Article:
for Submariners

by Hamilton 1:1 Communications, LLC

USS Nautilus (SSN-571)
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USS Nautilus (SSN-571)


USS Nautilus (SSN-571) is the world's first operational nuclear-powered submarine. She was the first vessel to complete a submerged transit beneath the North Pole on August 3, 1958. Nautilus was authorized in 1951 and launched in 1954. Because her nuclear propulsion allowed her to remain submerged far longer than diesel-electric submarines, she broke many records in her first years of operation, and traveled to locations previously beyond the limits of submarines. In operation, she revealed a number of limitations in her design and construction. This information was used to improve subsequent submarines.

The Nautilus was decommissioned in 1980 and designated a National Historic Landmark in 1982. She has been preserved as a museum of submarine history in Groton, Connecticut, where she receives some 250,000 visitors a year.

Planning and Construction

In July 1951 the United States Congress authorized the construction of a nuclear-powered submarine for the U. S. Navy, which was planned and personally supervised by Admiral Hyman G. Rickover, known as the "Father of the Nuclear Navy." On 12 December 1951 the U.S. Department of the Navy announced that the submarine would be called Nautilus and would carry the hull number SSN-571.

Nautilus's keel was laid at General Dynamics' Electric Boat Division in Groton, Connecticut by Harry S. Truman on 14 June 1952 and the ship was designed by John Burnham. She was christened on 21 January 1954 and launched into the Thames River sponsored by. Nautilus was commissioned on 30 September 1954, under the command of Commander Eugene P. Wilkerson, USN.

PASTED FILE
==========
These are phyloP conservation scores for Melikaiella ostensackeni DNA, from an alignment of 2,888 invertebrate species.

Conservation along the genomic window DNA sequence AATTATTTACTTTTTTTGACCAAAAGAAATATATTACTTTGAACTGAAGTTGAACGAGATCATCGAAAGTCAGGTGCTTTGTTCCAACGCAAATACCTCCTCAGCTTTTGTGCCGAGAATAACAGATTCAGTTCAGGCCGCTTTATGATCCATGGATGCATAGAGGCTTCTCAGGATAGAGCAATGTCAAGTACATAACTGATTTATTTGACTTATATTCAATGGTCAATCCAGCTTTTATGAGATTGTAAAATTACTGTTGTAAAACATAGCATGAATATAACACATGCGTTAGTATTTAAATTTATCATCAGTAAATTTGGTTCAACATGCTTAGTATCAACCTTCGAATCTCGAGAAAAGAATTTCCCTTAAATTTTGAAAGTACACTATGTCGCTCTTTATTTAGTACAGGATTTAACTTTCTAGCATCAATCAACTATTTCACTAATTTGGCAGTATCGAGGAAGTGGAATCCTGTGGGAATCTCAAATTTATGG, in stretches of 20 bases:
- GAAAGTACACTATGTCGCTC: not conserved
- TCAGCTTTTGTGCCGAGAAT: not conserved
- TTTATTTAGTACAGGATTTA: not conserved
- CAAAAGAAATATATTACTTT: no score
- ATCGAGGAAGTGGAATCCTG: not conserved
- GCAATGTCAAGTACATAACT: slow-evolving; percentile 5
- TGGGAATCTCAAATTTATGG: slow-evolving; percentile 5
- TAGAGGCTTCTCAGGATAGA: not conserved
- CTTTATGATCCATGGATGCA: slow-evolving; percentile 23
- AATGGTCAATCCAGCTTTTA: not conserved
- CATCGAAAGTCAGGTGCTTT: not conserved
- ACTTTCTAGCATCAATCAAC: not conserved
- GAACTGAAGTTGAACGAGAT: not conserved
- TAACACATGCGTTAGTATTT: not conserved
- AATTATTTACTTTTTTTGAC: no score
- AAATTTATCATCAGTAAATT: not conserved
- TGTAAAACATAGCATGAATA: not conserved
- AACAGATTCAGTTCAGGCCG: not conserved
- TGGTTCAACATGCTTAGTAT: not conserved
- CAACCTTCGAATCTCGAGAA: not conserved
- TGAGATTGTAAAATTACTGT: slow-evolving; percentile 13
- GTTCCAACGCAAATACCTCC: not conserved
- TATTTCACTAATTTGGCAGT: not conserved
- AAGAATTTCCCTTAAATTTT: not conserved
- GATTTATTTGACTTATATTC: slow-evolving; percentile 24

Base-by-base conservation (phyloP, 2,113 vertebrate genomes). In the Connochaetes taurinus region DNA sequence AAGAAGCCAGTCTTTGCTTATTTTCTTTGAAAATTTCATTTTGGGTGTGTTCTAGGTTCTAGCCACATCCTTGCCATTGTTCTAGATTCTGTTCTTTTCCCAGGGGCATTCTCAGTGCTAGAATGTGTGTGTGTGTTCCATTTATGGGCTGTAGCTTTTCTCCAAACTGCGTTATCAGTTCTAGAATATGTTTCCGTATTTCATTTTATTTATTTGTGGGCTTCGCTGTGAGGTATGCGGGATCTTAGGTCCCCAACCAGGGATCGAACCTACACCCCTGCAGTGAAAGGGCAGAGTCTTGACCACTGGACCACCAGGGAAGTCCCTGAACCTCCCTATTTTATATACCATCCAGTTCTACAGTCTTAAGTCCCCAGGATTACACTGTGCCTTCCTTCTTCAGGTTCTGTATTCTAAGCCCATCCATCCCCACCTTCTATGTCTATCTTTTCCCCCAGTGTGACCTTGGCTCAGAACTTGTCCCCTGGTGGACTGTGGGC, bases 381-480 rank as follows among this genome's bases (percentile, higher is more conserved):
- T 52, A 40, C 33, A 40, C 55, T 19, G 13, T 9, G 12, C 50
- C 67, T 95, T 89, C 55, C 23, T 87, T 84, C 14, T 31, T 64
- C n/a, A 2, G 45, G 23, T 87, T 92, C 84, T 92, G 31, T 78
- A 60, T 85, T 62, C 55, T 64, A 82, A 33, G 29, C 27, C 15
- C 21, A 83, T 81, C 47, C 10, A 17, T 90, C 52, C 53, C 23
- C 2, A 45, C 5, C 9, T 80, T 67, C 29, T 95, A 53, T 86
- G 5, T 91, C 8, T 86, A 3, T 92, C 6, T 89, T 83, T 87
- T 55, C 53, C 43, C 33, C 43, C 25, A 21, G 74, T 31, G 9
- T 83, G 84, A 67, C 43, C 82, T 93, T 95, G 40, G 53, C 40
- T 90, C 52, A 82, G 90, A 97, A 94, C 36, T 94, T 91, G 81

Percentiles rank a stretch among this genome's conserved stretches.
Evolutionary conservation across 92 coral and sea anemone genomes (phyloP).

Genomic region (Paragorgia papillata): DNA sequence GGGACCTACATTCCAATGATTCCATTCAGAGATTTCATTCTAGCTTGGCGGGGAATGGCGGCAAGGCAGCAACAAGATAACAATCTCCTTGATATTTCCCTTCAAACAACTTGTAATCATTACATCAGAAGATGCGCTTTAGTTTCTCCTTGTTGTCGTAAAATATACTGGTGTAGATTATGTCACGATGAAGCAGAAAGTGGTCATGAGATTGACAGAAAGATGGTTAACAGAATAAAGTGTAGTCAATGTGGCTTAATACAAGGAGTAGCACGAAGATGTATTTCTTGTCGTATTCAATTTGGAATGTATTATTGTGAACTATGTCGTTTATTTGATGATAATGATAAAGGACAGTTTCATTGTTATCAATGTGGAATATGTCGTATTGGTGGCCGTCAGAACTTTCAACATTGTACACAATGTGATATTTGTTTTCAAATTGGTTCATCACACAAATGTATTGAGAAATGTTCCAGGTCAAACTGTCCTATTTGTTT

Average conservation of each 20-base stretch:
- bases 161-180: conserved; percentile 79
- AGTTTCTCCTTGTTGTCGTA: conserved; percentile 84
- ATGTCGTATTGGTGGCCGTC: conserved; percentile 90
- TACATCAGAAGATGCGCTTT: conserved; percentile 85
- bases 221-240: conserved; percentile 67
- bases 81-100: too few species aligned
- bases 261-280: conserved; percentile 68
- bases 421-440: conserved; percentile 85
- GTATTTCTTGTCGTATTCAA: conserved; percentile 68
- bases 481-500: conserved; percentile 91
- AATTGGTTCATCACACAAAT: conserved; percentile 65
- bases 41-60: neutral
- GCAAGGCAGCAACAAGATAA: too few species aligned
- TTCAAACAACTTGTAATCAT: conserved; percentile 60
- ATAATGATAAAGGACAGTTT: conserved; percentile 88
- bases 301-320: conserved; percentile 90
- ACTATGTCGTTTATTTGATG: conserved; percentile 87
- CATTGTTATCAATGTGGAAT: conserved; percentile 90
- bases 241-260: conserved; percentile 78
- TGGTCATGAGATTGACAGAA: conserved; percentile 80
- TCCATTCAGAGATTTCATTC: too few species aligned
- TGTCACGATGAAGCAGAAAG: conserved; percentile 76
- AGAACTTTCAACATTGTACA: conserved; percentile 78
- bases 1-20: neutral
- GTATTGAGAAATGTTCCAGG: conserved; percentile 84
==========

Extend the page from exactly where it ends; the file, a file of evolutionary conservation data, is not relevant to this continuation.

Nautilus was powered by the S2W naval reactor, a pressurized water reactor produced for the US Navy by Westinghouse Electric Corporation and Argonne National Laboratory, together with Westinghouse, developed the basic reactor plant design used in the USS Nautilus after being given the assignment on Dec. 31, 1947 to design a nuclear power plant for a submarine. Nuclear power had the crucial advantage in submarine propulsion because it is a zero-emission process that consumes no air. The physics-critical experiments supporting this design were performed at Argonne. This design is the basis for nearly all of the US nuclear-powered submarine and surface combat ships, and was adapted by other countries for naval nuclear propulsion. The first actual prototype (for the Nautilus) was constructed and tested by Argonne at the S1W facility in Idaho.

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USS Nautilus (SSN-571) Bow View
USS Nautilus (SSN-571) Side View
USS Nautilus (SSN-571) Stern View


General Dynamics, Electric Boat Division
Groton, Connecticut
2.980 tons surfaced
3520 tons submerged
320 feet (97.5 m)
28 feet (8.5m)
26 feet (7.9 m)
23 knots (43 km/h) surfaced,
STR nuclear reactor (later redesignated S2W)
13,400 hp (10.0 MW)
13 Officers 92 men
6 torpedo tubes